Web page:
Misinformation: the new global pandemic

I think this year we have all heard this term: misinformation. I want to talk to you about this because it has been something that has been making me especially mad these months and I believe it’s too important and dangerous to ignore.

But, first I believe it’s important to define the word itself, and who better to do this than Wikipedia:

Misinformation is false or inaccurate information that is communicated regardless of an intention to deceive.[1][2] Examples of misinformation are false rumors, insults, and pranks. Disinformation is a species of misinformation that is deliberately deceptive, e. g. malicious hoaxesspearphishing, and computational propaganda.[3] The principal effect of misinformation is to elicit fear and suspicion among a population.[4] News parody or satire can become misinformation if the unwary judge it to be credible and communicate it as if it were true. The words “misinformation” and “disinformation” have often been associated with the neologism “fake news“, which some scholars define as “fabricated information that mimics news media content in form but not in organizational process or intent”.[5]

Well, that was enlightening, as I realised I have been using disinformation and misinformation for the same concept.

So, I am sure all of you have received at any point in your life a piece of information that was alarming, not 100% believable and that was spreading like wildfire around your WhatsApp contacts. Am I right? Especially around these times. So many fake news spreading about the pandemic, the vaccine and the paper of the public institutions in all this.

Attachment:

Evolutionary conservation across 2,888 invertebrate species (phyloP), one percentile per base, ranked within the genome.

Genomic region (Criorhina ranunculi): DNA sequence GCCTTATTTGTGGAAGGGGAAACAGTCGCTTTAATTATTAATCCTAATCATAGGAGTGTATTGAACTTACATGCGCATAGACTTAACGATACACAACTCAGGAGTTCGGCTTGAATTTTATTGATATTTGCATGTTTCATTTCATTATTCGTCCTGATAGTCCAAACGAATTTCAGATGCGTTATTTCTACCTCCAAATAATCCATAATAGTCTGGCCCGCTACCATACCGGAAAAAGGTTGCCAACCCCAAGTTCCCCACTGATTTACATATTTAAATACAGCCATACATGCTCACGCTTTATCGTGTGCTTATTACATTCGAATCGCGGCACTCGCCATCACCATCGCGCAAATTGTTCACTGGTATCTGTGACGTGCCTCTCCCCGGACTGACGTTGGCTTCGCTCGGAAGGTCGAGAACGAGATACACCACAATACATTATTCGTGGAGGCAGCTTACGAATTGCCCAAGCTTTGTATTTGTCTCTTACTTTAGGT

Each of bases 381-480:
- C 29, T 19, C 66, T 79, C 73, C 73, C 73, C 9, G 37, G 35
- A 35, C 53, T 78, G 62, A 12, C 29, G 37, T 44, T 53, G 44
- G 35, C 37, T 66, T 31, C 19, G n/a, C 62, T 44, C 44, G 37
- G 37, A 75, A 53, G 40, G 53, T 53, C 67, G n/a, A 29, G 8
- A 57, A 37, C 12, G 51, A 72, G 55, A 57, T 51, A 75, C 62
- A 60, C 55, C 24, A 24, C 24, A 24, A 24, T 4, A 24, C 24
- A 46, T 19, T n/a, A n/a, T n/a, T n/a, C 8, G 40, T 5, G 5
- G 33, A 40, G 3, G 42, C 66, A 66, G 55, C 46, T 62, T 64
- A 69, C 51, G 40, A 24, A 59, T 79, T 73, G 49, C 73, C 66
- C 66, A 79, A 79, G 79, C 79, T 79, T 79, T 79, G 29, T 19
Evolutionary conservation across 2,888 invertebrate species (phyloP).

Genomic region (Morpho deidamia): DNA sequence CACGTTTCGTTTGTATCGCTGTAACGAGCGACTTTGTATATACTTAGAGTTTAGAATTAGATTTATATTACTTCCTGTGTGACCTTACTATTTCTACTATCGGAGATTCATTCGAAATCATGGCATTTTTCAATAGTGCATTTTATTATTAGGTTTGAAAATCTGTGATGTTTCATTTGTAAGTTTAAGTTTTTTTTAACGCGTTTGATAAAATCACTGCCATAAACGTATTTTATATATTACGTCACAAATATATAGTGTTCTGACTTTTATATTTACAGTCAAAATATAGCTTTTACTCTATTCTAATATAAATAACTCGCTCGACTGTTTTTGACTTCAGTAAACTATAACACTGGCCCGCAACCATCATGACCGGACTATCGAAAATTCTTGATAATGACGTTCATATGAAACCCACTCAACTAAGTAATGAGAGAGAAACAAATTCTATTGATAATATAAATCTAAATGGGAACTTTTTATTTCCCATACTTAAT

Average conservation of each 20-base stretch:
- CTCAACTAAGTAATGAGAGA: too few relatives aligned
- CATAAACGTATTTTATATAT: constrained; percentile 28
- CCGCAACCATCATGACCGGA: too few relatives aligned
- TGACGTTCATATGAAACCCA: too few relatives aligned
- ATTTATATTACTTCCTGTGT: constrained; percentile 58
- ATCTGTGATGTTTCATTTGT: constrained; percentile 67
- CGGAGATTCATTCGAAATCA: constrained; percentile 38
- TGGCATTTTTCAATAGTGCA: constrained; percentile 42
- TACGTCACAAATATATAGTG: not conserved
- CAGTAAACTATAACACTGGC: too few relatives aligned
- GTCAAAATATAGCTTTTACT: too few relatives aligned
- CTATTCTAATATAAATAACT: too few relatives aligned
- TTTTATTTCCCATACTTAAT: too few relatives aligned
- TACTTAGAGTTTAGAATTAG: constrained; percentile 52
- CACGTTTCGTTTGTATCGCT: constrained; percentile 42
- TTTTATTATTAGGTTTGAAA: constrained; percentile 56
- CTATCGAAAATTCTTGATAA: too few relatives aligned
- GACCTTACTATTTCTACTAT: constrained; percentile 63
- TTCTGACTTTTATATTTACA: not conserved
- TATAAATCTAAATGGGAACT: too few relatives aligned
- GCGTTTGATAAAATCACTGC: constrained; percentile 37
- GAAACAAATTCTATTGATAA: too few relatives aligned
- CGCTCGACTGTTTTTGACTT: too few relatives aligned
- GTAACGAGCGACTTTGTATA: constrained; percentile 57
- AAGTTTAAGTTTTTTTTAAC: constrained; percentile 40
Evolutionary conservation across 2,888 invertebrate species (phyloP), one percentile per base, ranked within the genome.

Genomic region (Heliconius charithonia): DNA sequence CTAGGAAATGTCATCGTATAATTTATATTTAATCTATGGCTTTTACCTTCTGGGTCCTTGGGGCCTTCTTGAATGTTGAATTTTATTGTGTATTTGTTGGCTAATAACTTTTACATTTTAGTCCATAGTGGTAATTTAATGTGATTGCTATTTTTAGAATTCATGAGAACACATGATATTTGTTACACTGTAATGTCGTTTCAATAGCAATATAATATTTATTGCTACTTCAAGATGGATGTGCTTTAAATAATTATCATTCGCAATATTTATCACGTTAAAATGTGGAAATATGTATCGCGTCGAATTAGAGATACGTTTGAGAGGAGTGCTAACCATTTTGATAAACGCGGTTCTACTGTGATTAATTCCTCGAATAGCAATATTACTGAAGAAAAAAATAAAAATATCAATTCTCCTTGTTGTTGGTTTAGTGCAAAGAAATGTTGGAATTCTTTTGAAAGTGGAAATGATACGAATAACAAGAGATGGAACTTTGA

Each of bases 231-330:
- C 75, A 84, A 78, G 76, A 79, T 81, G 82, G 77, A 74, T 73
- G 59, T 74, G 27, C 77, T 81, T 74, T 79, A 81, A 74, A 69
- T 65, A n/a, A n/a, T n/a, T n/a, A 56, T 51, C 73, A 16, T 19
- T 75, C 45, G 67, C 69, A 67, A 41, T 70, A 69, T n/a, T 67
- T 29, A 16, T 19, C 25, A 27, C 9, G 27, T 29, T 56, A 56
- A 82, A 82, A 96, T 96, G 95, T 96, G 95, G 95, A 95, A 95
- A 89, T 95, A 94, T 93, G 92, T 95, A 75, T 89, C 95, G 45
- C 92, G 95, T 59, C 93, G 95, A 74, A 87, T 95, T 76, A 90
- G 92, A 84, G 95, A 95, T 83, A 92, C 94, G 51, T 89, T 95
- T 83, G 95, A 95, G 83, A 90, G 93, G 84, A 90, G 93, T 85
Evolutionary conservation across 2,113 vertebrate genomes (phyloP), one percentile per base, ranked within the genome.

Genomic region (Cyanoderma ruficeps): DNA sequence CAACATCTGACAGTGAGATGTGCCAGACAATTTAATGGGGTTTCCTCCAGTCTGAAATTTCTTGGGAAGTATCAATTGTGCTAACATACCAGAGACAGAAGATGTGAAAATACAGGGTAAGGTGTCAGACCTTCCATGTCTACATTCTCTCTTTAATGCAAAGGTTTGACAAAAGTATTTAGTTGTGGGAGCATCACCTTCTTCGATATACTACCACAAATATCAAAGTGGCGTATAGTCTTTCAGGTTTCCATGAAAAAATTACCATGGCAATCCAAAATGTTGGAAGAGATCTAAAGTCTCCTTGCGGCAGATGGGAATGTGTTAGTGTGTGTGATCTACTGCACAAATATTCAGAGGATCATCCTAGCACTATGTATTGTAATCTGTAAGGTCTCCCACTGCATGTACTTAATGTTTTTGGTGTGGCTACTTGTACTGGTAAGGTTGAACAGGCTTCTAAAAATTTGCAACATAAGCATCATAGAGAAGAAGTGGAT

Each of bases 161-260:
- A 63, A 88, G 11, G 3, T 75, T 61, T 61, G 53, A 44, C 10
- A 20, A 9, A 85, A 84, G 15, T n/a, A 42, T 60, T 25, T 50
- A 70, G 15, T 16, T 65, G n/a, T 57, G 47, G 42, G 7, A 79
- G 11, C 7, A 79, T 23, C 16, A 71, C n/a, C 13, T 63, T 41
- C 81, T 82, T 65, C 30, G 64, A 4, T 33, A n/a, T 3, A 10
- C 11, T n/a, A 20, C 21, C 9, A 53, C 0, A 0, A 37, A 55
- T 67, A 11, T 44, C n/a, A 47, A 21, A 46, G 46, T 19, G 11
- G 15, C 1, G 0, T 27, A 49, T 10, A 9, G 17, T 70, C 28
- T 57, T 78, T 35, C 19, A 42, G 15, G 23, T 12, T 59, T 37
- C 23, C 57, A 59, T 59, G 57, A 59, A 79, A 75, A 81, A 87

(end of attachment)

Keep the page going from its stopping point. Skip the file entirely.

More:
And let me be clear, I am all for people having their own opinions, as long as they are sustained in believable, multiple sources. And not on one non-conclusive study from an unknown university founded by Trump. Just saying. And I get it, it’s hard and time-consuming having to check the source of all the rumours running around the internet while trying to choose what to believe but, hey, no one said being informed was an easy task.

Besides, have you heard about the Ockham’s razor principle? It says, according to Wikipedia:

This philosophical razor advocates that when presented with competing hypotheses about the same prediction, one should select the solution with the fewest assumptions,[3] and that this is not meant to be a way of choosing between hypotheses that make different predictions.

And the simplest assumption is that we are not being tricked and attacked by some worldwide evil organisation and that our governments, organisations, and newspapers, are simply telling the truth and doing their best, based on the limited knowledge they have on this new virus. So, my advice is: when in doubt, choose to believe the most official source!

We don’t know the effect the information we spread might have. Who knows, someone might grow fearful of the vaccine, and that might prevent him from the protection he needs. Or we might be unfoundedly damaging the image of governments or public institutions promoting unnecessary mistrust. What we say or share affects. Try not to be gullible, be critic, contrast information and, when in doubt, only share that information that comes from official sources.

Please be safe, and informed.

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